There has been a lot of hype about the development of Lithium-ion batteries for use in automotive applications, notably around all electric and plug”in hybrid cars scheduled to come onto the market in 2010 and beyond. GM, Ford and a number of other producers have models in the pipeline that like Toyota’s gas/electric drive are all based on electric drive but with a supporting gas engine to give pick-up and support on the open highway. Toyota started with the nickel metal hydride battery for their hybrids but they recently announced trials with lithium-ion as a precursor to offering plug in hybrids.
Widespread as the media interest has been, most commentators would agree the Lithium-ion battery has a long way to go in terms of unit cost and efficiency. Mind boggling sums are being poured into research and development, both private and tax payer dollars. Much of it will probably be wasted before enough micro steps in terms of technological developments and cost savings from production efficiencies and economies of scale combine to bring the price down to a competitive level. Sales will always be niche in overall terms. While a standard Ford Fusion costs $20k and a Hybrid Fusion costs $30k ” you have to do a lot of miles to claw back that kind of premium by lower fuel costs. At an average of 40mpg from a hybrid and 30 mpg from a conventional gas engine (Fords figures) the current premium largely for the battery packs on hybrids does not make a compelling case.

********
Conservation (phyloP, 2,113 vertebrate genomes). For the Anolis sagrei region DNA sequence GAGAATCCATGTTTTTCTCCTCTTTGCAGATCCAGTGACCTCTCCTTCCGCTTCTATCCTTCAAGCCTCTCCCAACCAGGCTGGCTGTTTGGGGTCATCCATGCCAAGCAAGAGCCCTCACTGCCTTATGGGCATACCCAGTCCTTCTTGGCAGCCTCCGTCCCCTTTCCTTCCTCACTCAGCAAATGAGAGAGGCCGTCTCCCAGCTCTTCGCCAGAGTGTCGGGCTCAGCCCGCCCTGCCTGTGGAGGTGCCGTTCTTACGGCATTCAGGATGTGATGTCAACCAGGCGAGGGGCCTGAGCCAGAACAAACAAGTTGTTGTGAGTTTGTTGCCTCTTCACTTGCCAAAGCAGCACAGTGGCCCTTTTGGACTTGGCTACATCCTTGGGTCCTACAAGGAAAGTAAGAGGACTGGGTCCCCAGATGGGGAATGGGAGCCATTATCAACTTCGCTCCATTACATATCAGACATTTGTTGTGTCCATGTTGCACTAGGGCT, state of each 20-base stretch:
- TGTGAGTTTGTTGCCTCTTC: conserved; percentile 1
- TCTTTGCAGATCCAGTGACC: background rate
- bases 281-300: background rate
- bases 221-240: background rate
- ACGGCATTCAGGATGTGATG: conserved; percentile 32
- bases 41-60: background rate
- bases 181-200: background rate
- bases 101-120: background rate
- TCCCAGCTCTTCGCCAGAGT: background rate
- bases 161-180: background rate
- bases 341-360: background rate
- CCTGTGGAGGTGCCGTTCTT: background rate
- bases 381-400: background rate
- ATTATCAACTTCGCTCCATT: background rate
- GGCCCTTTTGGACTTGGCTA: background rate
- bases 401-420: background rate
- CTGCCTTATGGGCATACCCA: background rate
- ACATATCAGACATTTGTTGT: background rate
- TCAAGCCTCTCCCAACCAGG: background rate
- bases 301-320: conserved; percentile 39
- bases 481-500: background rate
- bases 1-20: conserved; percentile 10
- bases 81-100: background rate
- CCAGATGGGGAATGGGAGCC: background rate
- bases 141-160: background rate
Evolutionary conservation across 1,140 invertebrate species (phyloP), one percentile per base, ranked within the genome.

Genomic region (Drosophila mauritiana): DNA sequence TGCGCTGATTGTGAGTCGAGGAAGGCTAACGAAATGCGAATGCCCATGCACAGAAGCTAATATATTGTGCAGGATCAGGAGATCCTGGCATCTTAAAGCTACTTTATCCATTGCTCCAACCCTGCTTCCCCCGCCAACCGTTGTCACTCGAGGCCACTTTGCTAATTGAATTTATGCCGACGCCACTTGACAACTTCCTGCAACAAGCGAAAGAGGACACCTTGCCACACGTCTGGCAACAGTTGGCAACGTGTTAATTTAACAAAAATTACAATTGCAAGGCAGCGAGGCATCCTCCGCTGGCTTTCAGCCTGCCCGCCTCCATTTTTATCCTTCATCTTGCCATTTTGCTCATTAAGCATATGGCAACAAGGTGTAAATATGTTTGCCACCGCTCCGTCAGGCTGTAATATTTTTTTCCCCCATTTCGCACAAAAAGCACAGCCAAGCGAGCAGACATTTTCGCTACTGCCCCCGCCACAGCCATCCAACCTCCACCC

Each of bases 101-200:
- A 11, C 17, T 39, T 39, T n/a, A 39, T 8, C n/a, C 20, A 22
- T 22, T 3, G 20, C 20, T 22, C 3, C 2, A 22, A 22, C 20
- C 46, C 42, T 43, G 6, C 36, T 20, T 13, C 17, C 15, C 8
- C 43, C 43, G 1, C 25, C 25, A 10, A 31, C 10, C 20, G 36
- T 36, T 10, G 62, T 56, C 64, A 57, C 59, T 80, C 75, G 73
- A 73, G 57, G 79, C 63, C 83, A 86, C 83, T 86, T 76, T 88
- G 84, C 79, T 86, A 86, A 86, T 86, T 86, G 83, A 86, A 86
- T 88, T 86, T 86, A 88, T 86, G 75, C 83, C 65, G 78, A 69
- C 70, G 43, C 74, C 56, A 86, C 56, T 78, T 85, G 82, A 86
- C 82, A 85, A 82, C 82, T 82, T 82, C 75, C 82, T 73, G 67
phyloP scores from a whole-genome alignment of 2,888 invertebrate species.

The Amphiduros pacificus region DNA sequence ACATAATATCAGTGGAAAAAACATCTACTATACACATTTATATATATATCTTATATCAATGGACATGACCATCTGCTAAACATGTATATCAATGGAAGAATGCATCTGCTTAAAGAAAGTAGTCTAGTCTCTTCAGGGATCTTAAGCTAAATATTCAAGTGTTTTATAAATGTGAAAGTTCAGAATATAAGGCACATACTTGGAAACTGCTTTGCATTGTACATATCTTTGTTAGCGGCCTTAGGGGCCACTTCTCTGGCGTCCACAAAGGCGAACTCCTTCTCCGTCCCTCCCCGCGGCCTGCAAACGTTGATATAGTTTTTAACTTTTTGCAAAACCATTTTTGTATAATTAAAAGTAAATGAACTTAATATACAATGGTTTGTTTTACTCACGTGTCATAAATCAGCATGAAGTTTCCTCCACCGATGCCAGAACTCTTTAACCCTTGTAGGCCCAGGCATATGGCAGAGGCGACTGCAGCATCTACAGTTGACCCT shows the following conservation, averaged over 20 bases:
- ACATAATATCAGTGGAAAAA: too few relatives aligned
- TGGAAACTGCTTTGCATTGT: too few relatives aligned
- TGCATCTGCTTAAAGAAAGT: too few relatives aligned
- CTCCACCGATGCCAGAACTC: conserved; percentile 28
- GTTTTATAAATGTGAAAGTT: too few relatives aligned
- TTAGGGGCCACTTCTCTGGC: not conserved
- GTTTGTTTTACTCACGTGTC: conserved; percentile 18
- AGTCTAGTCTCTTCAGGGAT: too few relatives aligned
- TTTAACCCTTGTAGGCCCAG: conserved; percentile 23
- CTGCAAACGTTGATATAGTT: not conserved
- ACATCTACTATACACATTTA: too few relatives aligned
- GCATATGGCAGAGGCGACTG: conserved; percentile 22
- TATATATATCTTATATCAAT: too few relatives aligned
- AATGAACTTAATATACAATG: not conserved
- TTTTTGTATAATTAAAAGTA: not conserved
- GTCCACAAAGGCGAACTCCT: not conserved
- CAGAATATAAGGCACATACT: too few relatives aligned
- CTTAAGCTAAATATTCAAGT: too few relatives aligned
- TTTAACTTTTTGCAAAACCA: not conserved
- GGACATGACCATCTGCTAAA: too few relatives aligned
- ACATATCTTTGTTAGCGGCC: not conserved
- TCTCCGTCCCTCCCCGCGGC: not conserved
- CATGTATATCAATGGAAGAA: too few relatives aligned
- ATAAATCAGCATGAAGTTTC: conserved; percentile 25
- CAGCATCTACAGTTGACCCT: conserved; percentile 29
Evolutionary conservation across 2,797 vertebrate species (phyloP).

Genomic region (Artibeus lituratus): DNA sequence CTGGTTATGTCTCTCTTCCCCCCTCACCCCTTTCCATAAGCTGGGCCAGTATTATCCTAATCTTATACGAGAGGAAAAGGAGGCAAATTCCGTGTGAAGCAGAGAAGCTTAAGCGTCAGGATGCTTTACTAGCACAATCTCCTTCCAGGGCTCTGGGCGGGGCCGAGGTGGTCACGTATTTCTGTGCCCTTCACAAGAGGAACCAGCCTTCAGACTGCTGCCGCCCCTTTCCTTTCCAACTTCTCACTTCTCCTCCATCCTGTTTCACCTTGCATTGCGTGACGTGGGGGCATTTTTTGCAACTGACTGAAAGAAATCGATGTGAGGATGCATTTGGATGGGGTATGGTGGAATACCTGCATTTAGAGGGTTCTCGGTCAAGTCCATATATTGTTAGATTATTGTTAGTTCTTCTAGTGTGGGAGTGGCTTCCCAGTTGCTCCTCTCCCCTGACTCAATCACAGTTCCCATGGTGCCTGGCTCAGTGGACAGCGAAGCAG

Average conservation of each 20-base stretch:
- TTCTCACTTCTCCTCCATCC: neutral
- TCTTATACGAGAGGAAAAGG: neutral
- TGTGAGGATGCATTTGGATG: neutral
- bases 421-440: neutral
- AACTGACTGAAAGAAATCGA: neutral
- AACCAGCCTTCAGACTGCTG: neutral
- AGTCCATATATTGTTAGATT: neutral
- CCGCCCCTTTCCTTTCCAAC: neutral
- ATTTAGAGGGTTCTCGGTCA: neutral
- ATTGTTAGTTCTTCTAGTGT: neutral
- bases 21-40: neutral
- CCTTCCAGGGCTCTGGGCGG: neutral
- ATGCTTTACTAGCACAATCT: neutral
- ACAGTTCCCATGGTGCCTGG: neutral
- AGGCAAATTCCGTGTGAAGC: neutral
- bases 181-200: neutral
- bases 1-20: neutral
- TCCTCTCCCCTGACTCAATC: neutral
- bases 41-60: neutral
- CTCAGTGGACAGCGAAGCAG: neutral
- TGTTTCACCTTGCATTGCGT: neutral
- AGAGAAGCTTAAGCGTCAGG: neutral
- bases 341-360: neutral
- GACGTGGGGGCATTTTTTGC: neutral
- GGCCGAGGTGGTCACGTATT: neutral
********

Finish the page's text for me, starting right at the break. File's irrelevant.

And that is the basis of an article by John Petersen that appeared recently in Seeking Alpha. Mr Petersen is debunking the whole concept that lithium-ion batteries will ever be economical. The industry is largely being built on start up companies years away from turning a profit. The technological hurdles are so significant that it will be years before lithium-ion battery power has a hope of being competitive. Needless to say with so many corporations and governments pouring so much money into R&D., not to mention gearing up for production to service GM, Ford and a number of other producers with products in the pipeline Petersen sounds like a lone voice in the wilderness ” but then so did the few (e.g. Warren Buffett) who questioned the economics of the dot com bubble before it burst. Certainly we have seen our share of technological hopefuls attracting millions of VC dollars only for the concept to fail not because it didn’t work but because it couldn’t be made to pay. So more often than not we take a guide from more experienced organizations, world leaders with a proven track record of survival in tough environments. Companies like Johnson Controls, JCI has become a world leader in conventional lead-acid automotive batteries and a Tier One automotive supplier of car parts who understands the economics and dynamics of the industry as well, if not better, than anyone. Johnson Controls held back from the early hype but last year teamed up with Saft in France to set up a lithium-ion battery manufacturing operation to make batteries for the Mercedes S class hybrid. The joint venture has just announced plans to build a similar plant in Holland Michigan to make lithium-ion batteries for Ford’s Fusion hybrid, although one can’t help suspecting the promise of millions of dollars of state aid probably had some impact on the decision. If firms like Johnson Controls-Saft feel there is a future in lithium-ion batteries we are encouraged to believe they have read the runes correctly. Mr Petersen may well be right that a commercially viable volume all electric vehicle is still a long way from reality but as a midway step the hybrid may well be the proving ground the industry needs to commercially develop the lithium-ion battery.